10/27/2010 11:56:00 AM  
Blogger Van said...

Gagdad said "I personally find Luther to be an immensely unappealing fellow on virtually every level."

He compared Aristotle to 'lice & vermin'... 'nuff said.

10/27/2010 11:57:00 AM  
Blogger Van said...

bh grunted "Julie and Van are in..."

Julie! We're the 'Cool Kids'! bh grunted so! Woo-hoo!!!

10/27/2010 11:57:00 AM  
Blogger Van said...

JP said "England became a world leader because of it's navy and it's trade."

Not much different than the materialists 'location and diseases' argument.

England developed it's navy, because of it's trade, because of it's (relative) freedoms, and became a world power because of how well England put them into practice.

"England became a world power, in part, because it was ruled by Cromwell for a period."

Cromwell came after Elizabeth, during whose reign those ideas gained clarity and bloomed and during which time the English decided to settle in North America (the name 'Virginia' has a meaning).

10/27/2010 12:08:00 PM  
Blogger Northern Bandit said...

Totally OT, but minutes after I was noodling around here getting on people's nerves etc I got a phone call: we just landed a truly massive (global) customer for our new little (well, not so little now) startup.

Damn I'm happy! Think I'll build a cancer wing in 2017. Off to airport.

BTW julie: the coonskin cap on the little guy was super-adorable!

10/27/2010 12:12:00 PM  
Blogger Van said...

Coongratulations NB!

10/27/2010 12:14:00 PM  
Blogger JP said...

I'm talking about the World Leader of the High Culture of Western Civilization, Van. Not about "guns, germs, and steel."

So, we can look to the following "world powers" in the West from the 15th Century onward:

Venice (15th Century)
Portugal (France Loses) (1516)
The Dutch (Spain Loses)(1609)
Britain (France Loses)(1714)
Britain (France Loese)(1815)
U.S. (Germany Loses)(1945)

The naval/trade power always wins. The land-based continental power always loses.

10/27/2010 12:23:00 PM  
Blogger Van said...

JP said "The naval/trade power always wins. The land-based continental power always loses."

How about:

U.S. Cold War (USSR loses)(1992)

Air Force/trade won.

We'll see how the next one, likely involving electronic data & perhaps Space based foces and hopefully Trade works out.

Or how does that apply to,

Rome Punic War(s) (Carthage lost)(241 BC)

Republicanism/trade

Carthage was the naval power... Rome copied their ships, but devised a method to enable them to fight essentially land battles, ship to ship.

It's not the particulars and mechanics that determines who wins, but the ideas and cohesion behind them, which are driven by the relative freedom of thought and purpose present - which is also driven by the philosophy and metaphysics/Religion of the culture.

Ships, Planes, Commerce mean didly squat before that.

Oh, and here's one other:

U.S. Revolutionary War (Great Britain loses) (1783)

Guess who wasn't a naval power, or a mercantile power?

"The naval/trade power always wins. The land-based continental power always loses."

... and of course it'd be too selective of me to leave Vietnam out. My position, viewed with a relative skew, still holds... your's however, I think has to go fish.

10/27/2010 12:57:00 PM  
Blogger JP said...

The revolutionary war, while a major victory for the U.S. was not a major loss for England. It remained a world power throughout the next two centuries. It is still a great power, although it is in decline.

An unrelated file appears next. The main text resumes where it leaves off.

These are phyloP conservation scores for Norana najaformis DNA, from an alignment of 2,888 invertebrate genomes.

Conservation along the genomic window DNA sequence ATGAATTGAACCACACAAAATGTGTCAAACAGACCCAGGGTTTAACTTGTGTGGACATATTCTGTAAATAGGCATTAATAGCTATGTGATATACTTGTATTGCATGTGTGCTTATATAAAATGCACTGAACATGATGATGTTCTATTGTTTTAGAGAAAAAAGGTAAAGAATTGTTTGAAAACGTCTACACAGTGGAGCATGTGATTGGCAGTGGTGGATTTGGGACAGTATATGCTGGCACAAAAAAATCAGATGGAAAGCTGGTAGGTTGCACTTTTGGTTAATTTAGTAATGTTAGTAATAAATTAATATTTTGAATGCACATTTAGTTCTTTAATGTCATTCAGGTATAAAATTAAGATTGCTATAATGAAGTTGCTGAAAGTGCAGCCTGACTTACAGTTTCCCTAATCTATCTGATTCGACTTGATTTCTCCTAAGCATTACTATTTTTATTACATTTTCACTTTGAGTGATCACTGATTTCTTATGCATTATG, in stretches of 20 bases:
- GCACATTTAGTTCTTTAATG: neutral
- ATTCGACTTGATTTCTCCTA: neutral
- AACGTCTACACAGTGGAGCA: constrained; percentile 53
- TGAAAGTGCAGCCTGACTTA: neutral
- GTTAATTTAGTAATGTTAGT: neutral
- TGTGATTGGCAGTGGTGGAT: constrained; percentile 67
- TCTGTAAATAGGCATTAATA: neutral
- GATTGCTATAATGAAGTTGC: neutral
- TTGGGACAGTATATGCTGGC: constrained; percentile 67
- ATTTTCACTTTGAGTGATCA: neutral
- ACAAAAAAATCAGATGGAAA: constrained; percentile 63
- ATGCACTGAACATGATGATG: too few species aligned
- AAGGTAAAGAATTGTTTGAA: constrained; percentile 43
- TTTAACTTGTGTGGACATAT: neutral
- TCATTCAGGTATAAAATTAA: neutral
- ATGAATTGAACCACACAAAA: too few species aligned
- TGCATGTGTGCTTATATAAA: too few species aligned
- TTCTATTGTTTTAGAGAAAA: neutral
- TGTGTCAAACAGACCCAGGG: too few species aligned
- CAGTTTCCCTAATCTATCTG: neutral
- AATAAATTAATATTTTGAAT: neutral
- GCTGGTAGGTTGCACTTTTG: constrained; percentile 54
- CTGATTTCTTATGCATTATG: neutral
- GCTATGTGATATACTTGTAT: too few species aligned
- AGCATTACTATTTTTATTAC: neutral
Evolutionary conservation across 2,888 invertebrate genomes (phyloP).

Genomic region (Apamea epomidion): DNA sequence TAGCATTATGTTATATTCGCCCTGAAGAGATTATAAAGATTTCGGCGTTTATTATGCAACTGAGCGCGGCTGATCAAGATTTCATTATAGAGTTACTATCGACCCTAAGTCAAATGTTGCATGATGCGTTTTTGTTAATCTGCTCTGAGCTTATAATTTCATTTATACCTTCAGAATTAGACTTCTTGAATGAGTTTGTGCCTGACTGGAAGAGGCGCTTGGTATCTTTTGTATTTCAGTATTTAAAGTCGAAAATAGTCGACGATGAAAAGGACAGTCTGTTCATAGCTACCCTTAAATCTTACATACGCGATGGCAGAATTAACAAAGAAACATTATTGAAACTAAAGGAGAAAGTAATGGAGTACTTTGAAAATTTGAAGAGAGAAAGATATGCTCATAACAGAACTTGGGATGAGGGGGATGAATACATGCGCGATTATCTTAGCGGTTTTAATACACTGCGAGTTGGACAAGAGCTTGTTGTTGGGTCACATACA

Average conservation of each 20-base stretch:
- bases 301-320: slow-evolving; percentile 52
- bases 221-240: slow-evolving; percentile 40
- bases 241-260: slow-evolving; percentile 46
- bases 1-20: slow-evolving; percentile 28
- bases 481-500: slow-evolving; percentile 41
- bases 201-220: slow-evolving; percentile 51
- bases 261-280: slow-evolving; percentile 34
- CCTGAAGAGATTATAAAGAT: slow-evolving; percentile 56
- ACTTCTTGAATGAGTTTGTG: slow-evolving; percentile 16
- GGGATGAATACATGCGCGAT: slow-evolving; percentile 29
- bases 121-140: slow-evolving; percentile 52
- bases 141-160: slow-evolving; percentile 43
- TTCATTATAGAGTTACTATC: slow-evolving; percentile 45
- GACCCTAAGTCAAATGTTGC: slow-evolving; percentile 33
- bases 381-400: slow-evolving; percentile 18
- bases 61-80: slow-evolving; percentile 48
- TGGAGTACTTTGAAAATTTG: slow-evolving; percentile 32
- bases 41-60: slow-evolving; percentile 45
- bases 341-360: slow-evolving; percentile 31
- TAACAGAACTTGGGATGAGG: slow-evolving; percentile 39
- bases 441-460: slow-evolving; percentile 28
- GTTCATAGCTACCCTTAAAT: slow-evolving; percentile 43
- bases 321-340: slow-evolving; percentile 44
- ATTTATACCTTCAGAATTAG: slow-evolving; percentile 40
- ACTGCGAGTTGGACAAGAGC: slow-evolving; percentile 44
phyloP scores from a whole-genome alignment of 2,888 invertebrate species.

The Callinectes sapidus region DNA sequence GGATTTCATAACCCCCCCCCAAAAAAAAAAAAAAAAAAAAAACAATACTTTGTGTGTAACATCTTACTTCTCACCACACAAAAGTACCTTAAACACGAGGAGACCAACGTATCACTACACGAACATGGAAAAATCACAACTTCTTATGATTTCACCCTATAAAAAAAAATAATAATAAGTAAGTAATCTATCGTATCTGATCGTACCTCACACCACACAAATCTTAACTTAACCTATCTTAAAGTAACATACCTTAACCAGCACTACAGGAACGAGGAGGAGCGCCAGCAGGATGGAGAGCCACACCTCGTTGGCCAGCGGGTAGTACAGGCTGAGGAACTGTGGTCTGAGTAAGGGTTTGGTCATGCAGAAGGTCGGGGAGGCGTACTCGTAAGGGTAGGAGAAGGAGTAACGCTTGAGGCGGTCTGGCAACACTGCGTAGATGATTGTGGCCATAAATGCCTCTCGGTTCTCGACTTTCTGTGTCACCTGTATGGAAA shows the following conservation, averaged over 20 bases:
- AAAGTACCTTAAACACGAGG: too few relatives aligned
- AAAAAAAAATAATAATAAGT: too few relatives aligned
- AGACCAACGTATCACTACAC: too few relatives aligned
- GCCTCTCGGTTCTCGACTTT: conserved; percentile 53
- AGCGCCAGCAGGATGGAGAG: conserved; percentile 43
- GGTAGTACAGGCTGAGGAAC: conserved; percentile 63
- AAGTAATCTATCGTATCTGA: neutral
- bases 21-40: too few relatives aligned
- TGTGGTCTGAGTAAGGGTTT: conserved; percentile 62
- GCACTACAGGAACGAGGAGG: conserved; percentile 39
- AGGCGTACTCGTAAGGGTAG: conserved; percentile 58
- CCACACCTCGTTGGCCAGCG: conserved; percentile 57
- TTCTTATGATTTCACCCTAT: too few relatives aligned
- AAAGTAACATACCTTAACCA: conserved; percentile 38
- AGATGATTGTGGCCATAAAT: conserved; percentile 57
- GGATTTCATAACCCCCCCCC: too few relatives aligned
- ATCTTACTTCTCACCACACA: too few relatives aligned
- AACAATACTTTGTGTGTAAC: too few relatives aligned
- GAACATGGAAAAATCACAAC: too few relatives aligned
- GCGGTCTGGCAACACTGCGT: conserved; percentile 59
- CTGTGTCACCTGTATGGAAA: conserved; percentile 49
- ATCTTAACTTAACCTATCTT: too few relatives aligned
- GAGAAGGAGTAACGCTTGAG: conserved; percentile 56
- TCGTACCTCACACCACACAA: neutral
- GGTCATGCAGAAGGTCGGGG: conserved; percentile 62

Everything since WWII has been a series of cabinet wars.

There has been no general war since WWII.

The U.S. is currently undergoing the delegitimation stage as World Leader.

There's a new macrodecision phase coming up in 2040 or so when the next world leader will be chosen.

Hopefully we don't have another general war because that would involve the use of nuclear weapons.

The problem with recent history is that instead of enjoying it's status as world leader, the U.S. instantly had to face a new land-based challenger, the U.S.S.R., which lost in 1989. The U.S.A. had no interest in fighting another general war after WWII.

The U.S. has been unchallenged world leader since then.

The first Iraq War is an excellend example of a world leader exercising it's power.

The current moras in Afghanistan is a good example of delegitimation.

10/27/2010 01:13:00 PM  
Blogger julie said...

Lileks:

But let’s say we finally get together, Federation-wise, with other civilizations, and we’re the only ones with music.

We would
instantly become the priest class for the galaxy.

10/27/2010 01:32:00 PM  
Blogger black hole said...

JP, I somewhat agree with your statement on U.S. power. It IS time for the U.S. to step back a little, take its place as a superpower, but not a hyperpower, among the world's nations.

That means soon being roughly on par with China and India.

The world can be managed as an oligarchy under rule of law from an effective tribunal of strong nations.

Under such a regime the U.S. will regain its position of honor as the land where a culture of excellence and very high moral standards hold sway. We can get our virtue returned to us.

We lose the smudge of despotic mud clinging to us, and shine.

OR: there is still a window of time in which the U.S. can use its military and trade dominance to gobble up as much world territory as it can get (and that would be most of it), then cow India and China into submission. In ten years we won't be able to do that. A decision should be made within two years as to whether a new Empire is the right road. At the very least some detailed planning could be carried out.

It doesn't matter what I want personally. The soul of the nation must carry the day.